I respect that unions can do good things, but they have issues as well.

Comment: Not the only difference. (Score 1) 219

by Chirs (#48590267) Attached to: Seagate Bulks Up With New 8 Terabyte 'Archive' Hard Drive

Drives intended to go in RAID arrays have different firmware and handle errors differently.

They may also get different testing. I worked for a telecom equipment vendor and there were specific drives that had been tested for behaviour under high/low temperatures, high/low humidity, vibration, etc.

If you're a big enough company then drive manufacturers will actually work with you to resolve drive firmware issues and/or answer questions about specific behaviours on their enterprise drives.

Lastly, at least in the SSD space at least some of the "Enterprise" drives have much better handling of power outages, with sufficient capacitors to handle writing out data.

It's not always worth buying "enterprise", but sometimes it makes sense.

Comment: you're missing the technical issues (Score 4, Interesting) 461

by Chirs (#48532663) Attached to: Why Elon Musk's Batteries Frighten Electric Companies

Just randomly connecting to the grid and backfeeding power causes real problems (i.e. your generator electronics get fried, you can electrocute the guy trying to fix a power outage, etc.). You need special equipment to make sure there are no phase mismatches, it needs to detach itself from the grid if the grid-side drops in a power outage, and you need a new meter.

Comment: electronics can be a cause (Score 4, Informative) 312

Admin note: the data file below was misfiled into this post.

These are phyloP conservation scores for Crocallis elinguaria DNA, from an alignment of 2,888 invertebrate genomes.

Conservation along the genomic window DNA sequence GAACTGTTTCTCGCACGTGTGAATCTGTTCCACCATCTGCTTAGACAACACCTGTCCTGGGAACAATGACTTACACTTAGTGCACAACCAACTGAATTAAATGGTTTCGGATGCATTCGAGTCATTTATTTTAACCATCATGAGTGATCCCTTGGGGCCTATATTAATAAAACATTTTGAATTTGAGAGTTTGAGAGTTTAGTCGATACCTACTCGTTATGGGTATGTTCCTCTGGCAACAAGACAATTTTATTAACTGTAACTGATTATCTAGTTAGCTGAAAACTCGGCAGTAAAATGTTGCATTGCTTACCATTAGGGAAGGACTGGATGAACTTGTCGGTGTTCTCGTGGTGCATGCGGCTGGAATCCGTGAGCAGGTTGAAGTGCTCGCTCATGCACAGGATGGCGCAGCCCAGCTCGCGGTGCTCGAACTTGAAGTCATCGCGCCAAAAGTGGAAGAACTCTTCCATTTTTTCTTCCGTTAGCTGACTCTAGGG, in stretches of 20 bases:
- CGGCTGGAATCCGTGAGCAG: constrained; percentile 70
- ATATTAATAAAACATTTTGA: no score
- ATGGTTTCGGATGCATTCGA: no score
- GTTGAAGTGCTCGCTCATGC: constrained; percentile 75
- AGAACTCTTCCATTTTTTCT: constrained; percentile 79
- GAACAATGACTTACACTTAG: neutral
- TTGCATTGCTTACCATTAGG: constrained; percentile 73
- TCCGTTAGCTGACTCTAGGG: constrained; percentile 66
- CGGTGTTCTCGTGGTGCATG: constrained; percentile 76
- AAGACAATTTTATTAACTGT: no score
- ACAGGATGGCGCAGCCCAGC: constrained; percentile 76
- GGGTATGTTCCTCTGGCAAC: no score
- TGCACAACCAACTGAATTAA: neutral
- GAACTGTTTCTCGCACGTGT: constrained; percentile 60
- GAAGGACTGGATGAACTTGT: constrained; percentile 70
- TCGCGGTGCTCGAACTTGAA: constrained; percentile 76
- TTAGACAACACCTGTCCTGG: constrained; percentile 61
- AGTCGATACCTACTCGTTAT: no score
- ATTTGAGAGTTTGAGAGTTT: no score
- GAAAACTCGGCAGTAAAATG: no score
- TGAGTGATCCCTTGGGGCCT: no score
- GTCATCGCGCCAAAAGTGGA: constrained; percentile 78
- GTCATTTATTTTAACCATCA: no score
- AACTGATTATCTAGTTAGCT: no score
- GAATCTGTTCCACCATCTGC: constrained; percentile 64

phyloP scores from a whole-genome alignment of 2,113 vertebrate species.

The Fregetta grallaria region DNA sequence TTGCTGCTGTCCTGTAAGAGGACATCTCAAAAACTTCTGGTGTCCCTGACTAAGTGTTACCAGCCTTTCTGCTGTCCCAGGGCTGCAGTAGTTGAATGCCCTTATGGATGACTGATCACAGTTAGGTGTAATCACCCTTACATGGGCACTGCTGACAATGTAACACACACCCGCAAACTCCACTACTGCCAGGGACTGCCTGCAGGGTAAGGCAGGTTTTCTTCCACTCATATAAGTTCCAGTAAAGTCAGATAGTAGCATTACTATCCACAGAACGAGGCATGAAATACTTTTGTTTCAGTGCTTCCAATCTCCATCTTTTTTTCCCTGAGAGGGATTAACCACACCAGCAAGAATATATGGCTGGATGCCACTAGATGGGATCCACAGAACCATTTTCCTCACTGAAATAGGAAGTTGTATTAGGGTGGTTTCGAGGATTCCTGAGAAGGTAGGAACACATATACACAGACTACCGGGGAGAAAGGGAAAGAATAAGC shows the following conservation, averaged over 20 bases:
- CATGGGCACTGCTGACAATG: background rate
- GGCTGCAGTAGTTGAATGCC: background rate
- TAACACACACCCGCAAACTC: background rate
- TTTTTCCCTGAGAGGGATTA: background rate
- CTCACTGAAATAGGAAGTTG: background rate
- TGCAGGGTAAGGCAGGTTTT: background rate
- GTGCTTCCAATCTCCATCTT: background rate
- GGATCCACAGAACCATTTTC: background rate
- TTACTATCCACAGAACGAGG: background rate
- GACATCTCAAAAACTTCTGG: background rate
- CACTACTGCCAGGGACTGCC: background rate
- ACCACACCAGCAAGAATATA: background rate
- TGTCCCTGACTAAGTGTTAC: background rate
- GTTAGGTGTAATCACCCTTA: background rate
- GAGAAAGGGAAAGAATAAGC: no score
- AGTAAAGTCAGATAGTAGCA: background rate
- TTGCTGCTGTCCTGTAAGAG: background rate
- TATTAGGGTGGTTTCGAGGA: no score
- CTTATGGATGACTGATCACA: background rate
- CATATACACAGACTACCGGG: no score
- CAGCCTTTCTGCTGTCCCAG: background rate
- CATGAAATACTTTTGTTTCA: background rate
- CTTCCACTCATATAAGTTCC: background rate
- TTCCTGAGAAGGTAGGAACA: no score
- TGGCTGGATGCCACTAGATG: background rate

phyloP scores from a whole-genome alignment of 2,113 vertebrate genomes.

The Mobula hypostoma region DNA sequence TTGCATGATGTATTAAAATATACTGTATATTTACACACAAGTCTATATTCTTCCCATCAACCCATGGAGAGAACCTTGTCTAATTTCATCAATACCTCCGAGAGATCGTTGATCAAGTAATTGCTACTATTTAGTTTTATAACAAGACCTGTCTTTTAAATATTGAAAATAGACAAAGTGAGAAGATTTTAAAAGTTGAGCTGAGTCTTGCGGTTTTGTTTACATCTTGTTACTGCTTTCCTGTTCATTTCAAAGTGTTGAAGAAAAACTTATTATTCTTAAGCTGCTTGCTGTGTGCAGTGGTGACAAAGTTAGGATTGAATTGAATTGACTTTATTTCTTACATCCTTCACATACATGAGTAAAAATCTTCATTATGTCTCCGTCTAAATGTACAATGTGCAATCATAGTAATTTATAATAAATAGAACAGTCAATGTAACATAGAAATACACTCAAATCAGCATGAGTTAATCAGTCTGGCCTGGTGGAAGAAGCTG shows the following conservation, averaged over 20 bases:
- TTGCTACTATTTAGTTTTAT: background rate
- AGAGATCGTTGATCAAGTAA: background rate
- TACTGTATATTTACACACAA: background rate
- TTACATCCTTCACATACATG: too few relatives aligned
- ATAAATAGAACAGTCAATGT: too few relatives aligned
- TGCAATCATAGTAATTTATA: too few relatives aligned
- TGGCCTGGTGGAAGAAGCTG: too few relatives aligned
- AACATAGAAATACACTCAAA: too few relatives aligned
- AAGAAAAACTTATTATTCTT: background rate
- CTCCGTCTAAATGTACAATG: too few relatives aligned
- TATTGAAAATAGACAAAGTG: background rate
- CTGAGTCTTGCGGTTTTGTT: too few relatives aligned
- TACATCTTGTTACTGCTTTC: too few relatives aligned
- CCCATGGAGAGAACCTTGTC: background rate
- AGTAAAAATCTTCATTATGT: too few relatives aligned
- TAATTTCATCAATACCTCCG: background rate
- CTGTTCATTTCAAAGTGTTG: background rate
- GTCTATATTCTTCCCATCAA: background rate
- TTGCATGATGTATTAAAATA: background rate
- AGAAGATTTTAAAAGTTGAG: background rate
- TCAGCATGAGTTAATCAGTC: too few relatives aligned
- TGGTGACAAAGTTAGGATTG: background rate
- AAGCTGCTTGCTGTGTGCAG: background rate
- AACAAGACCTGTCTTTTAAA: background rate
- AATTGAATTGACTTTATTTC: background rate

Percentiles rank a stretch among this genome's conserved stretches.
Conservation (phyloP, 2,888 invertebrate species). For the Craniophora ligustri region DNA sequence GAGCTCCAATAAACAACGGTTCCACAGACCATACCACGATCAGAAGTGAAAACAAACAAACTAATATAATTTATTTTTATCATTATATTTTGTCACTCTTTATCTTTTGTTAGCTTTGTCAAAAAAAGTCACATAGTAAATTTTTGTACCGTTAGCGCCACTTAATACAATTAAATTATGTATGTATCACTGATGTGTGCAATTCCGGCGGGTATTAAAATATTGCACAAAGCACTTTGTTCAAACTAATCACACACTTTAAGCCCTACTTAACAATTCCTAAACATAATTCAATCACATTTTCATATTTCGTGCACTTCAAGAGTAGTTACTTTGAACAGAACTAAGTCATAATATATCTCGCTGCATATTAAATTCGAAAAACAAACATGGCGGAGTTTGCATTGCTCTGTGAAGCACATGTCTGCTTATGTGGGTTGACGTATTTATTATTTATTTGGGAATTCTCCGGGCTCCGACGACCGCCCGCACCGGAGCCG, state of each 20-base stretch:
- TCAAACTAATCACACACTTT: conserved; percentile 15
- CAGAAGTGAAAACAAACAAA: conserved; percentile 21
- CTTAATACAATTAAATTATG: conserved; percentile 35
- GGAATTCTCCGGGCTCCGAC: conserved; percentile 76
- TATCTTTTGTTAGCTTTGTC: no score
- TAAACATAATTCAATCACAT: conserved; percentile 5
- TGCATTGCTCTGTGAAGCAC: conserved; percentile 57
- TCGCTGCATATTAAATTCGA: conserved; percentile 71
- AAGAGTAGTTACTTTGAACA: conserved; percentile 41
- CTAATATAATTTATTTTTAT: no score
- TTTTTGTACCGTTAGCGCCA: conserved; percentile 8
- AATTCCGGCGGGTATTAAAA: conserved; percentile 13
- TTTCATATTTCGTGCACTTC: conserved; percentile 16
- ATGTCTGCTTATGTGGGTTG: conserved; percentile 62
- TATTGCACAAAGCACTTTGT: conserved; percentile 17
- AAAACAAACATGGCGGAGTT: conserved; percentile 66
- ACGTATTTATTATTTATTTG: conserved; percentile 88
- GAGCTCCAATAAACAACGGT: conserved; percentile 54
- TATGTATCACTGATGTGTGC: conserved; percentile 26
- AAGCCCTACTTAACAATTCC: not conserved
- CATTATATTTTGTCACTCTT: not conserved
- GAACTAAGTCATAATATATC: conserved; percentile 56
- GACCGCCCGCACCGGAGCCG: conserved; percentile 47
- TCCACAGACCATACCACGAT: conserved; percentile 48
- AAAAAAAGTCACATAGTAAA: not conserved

by Chirs (#48532521) Attached to: Ask Slashdot: Dealing With Electronics-Induced Inattentiveness?

Smartphone apps are intentionally designed to grab your attention. The human brain actually triggers the reward center each time you get a new text, or email, or social media message. The more you do those things the more your brain is trained to react instantly to a new event, thus breaking your concentration on whatever you were doing.

If you want to really focus on something, it's probably best to disable your notifications so that only emergency events get through. (Or even turn the thing off completely if you can.)

Comment: Concentration is like a muscle... (Score 4, Informative) 312

by Chirs (#48532493) Attached to: Ask Slashdot: Dealing With Electronics-Induced Inattentiveness?

If you don't actually concentrate on doing things for extended periods of time, you're going to lose your ability to do it.

So when you have some spare time instead of flipping through slashdot or reddit why not try actually doing something for an extended period of time? Read a book, do a hobby, go for a walk, take a bike ride for fun, go to a coffee shop and casually read a big newspaper, do the crossword puzzle. I read a lot of novels and do some woodworking on the side. A quiet evening in the shop with hand tools and the radio in the background is a great way to decompress.

Comment: There is no single "fair" value. (Score 5, Insightful) 602

by Chirs (#48514765) Attached to: UK Announces 'Google Tax'

How much is "fair" depends on the culture the company and government are operating in.

You could have a libertarian society with minimal government involvement and minimal taxation, but where every individual has to pay for everything they do. (Roads, fire protection, ambulance, medical, police, education, utilities, garbage collection, etc.)

On the other hand, you could have a more socialist society with high taxation and high government involvement, but where most of the services are paid for by the government.

Both are viable solutions, with different tradeoffs.

Comment: Why not abolish corporate taxes entirely? (Score 4, Insightful) 602

by Chirs (#48514729) Attached to: UK Announces 'Google Tax'

The basic idea is that a corporation is nothing but a bunch of people owning it, so instead of taxing the corporation you shift the tax to the individual owners (owners, shareholders, etc.) instead. Since corporations wouldn't be paying taxes, you could then get rid of all of the tax breaks/writeoffs for corporations, which would significantly simplify corporate accounting and reduce the incentive for large corporations to shift money around to avoid tax.

Keep your boss's boss off your boss's back.